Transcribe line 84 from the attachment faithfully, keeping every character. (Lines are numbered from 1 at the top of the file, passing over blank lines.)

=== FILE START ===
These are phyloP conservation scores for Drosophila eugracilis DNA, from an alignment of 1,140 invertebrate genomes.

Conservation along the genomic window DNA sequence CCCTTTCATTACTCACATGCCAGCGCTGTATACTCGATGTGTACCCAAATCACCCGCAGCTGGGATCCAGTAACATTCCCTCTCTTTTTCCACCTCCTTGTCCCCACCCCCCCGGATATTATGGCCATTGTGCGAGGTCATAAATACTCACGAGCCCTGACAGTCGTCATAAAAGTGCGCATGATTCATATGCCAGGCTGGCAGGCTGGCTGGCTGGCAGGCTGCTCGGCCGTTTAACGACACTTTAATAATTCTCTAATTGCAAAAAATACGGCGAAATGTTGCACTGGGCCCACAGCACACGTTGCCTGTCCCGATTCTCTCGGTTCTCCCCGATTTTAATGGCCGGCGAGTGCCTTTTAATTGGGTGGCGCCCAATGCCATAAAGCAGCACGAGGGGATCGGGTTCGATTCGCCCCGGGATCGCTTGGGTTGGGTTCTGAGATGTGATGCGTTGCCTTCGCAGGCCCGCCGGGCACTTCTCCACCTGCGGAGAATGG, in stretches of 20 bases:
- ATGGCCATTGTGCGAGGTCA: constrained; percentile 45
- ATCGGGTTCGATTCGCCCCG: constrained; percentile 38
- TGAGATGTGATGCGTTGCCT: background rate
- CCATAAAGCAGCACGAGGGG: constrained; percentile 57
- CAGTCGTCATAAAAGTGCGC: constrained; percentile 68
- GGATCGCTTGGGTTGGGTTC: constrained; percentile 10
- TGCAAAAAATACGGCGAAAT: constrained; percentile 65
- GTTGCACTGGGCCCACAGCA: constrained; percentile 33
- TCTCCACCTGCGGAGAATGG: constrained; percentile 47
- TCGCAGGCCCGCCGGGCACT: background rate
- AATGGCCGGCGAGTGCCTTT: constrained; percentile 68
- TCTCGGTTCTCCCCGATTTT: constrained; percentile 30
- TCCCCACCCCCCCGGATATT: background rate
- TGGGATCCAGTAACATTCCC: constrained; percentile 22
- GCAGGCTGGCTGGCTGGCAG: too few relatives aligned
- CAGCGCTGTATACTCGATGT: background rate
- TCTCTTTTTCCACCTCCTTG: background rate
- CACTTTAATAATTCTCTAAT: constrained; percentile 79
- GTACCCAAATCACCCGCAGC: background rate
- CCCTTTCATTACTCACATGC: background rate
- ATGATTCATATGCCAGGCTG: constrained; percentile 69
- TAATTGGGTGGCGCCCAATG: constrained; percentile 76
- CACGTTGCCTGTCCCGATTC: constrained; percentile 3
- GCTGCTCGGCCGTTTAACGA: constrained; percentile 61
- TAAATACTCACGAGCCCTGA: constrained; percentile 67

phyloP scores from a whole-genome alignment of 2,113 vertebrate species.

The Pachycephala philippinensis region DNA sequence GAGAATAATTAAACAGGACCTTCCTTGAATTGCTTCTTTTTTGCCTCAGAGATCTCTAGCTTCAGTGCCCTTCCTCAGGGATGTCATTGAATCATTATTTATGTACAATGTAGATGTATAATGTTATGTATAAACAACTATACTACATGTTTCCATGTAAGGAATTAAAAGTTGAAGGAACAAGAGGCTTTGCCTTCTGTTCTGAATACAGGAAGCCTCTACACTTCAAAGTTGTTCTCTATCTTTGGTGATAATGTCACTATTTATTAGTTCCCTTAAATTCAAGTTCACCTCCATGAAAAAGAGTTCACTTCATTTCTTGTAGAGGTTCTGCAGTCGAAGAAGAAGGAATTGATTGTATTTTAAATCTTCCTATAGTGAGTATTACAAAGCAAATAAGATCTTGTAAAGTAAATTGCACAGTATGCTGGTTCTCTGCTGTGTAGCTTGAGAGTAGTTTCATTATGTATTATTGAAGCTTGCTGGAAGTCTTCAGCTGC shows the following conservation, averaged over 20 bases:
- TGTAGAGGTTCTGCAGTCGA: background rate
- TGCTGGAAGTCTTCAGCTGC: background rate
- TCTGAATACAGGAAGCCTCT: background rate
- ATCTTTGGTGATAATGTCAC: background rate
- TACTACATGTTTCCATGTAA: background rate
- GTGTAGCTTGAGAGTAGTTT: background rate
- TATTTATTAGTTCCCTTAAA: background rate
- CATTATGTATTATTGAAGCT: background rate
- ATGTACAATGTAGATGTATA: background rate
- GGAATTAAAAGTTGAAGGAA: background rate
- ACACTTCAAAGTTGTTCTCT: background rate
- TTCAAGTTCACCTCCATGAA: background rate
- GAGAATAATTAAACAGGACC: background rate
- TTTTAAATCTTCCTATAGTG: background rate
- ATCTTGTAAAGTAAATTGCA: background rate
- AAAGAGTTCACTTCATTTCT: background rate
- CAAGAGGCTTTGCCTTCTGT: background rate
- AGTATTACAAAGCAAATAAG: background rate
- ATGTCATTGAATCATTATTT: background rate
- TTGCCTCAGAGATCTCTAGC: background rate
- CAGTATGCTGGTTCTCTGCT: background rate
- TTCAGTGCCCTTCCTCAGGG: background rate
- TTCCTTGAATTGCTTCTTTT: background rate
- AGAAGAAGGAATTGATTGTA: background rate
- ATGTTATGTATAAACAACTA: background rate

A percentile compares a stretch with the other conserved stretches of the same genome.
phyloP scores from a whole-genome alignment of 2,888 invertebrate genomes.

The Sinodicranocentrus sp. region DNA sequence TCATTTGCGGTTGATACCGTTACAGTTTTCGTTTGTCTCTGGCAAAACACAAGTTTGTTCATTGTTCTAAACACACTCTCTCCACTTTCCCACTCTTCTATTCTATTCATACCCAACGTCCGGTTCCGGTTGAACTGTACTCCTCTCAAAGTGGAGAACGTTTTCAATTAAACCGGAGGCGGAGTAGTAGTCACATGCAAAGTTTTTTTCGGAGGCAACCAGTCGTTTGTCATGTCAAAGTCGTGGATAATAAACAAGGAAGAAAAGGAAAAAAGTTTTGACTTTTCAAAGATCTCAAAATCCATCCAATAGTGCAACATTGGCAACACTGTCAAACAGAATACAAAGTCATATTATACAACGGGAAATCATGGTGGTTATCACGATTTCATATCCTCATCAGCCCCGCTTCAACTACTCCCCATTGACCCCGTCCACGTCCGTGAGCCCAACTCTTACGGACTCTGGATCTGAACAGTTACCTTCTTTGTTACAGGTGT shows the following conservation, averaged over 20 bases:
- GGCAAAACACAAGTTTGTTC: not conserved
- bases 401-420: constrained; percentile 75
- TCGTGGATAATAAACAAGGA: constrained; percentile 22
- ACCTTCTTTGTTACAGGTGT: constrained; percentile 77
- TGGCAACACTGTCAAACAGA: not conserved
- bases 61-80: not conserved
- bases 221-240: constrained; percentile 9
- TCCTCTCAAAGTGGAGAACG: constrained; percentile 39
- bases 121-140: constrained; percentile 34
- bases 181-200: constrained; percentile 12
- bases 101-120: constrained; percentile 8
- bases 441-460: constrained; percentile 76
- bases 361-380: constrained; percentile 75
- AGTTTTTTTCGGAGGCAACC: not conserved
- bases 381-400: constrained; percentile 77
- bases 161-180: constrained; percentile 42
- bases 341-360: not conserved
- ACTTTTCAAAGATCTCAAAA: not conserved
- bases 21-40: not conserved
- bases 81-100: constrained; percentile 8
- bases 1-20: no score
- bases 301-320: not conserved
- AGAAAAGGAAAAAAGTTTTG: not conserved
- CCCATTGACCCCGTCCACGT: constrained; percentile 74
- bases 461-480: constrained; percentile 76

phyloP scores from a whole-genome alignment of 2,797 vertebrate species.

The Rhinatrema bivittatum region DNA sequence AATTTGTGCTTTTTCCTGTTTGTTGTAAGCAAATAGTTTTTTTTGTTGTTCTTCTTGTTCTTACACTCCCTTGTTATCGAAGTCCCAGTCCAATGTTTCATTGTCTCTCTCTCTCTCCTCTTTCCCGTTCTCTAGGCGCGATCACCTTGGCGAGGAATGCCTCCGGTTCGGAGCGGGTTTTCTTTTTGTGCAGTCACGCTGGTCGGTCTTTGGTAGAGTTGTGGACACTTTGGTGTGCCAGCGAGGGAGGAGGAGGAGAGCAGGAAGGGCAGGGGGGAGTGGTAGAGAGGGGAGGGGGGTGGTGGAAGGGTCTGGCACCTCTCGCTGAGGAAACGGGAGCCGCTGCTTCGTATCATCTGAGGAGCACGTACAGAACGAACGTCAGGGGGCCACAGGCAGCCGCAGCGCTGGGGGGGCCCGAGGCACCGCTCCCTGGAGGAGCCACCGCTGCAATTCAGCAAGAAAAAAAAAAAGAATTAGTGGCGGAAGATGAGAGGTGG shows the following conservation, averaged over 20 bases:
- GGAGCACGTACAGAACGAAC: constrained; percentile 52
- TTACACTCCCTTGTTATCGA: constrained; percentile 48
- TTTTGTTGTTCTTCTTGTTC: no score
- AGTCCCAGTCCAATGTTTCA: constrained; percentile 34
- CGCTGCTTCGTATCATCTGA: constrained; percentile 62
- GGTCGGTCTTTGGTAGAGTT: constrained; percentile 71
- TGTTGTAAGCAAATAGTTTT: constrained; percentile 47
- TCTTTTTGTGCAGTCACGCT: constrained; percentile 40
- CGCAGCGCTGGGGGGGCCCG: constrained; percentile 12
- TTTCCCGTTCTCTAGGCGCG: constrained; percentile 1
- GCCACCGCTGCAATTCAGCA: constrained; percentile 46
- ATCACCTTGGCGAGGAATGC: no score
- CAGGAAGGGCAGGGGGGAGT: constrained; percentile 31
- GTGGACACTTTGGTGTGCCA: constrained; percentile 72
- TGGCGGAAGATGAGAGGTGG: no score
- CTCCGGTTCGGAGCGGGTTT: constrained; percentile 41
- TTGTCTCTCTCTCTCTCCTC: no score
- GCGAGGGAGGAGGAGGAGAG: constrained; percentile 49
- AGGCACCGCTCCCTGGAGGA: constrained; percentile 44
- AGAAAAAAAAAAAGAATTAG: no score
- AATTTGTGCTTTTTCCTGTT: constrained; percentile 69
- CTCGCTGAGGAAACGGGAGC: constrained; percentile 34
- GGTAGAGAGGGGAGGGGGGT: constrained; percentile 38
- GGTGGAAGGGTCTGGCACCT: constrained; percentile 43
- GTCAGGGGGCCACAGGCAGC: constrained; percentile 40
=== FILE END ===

The Rhinatrema bivittatum region DNA sequence AATTTGTGCTTTTTCCTGTTTGTTGTAAGCAAATAGTTTTTTTTGTTGTTCTTCTTGTTCTTACACTCCCTTGTTATCGAAGTCCCAGTCCAATGTTTCATTGTCTCTCTCTCTCTCCTCTTTCCCGTTCTCTAGGCGCGATCACCTTGGCGAGGAATGCCTCCGGTTCGGAGCGGGTTTTCTTTTTGTGCAGTCACGCTGGTCGGTCTTTGGTAGAGTTGTGGACACTTTGGTGTGCCAGCGAGGGAGGAGGAGGAGAGCAGGAAGGGCAGGGGGGAGTGGTAGAGAGGGGAGGGGGGTGGTGGAAGGGTCTGGCACCTCTCGCTGAGGAAACGGGAGCCGCTGCTTCGTATCATCTGAGGAGCACGTACAGAACGAACGTCAGGGGGCCACAGGCAGCCGCAGCGCTGGGGGGGCCCGAGGCACCGCTCCCTGGAGGAGCCACCGCTGCAATTCAGCAAGAAAAAAAAAAAGAATTAGTGGCGGAAGATGAGAGGTGG shows the following conservation, averaged over 20 bases: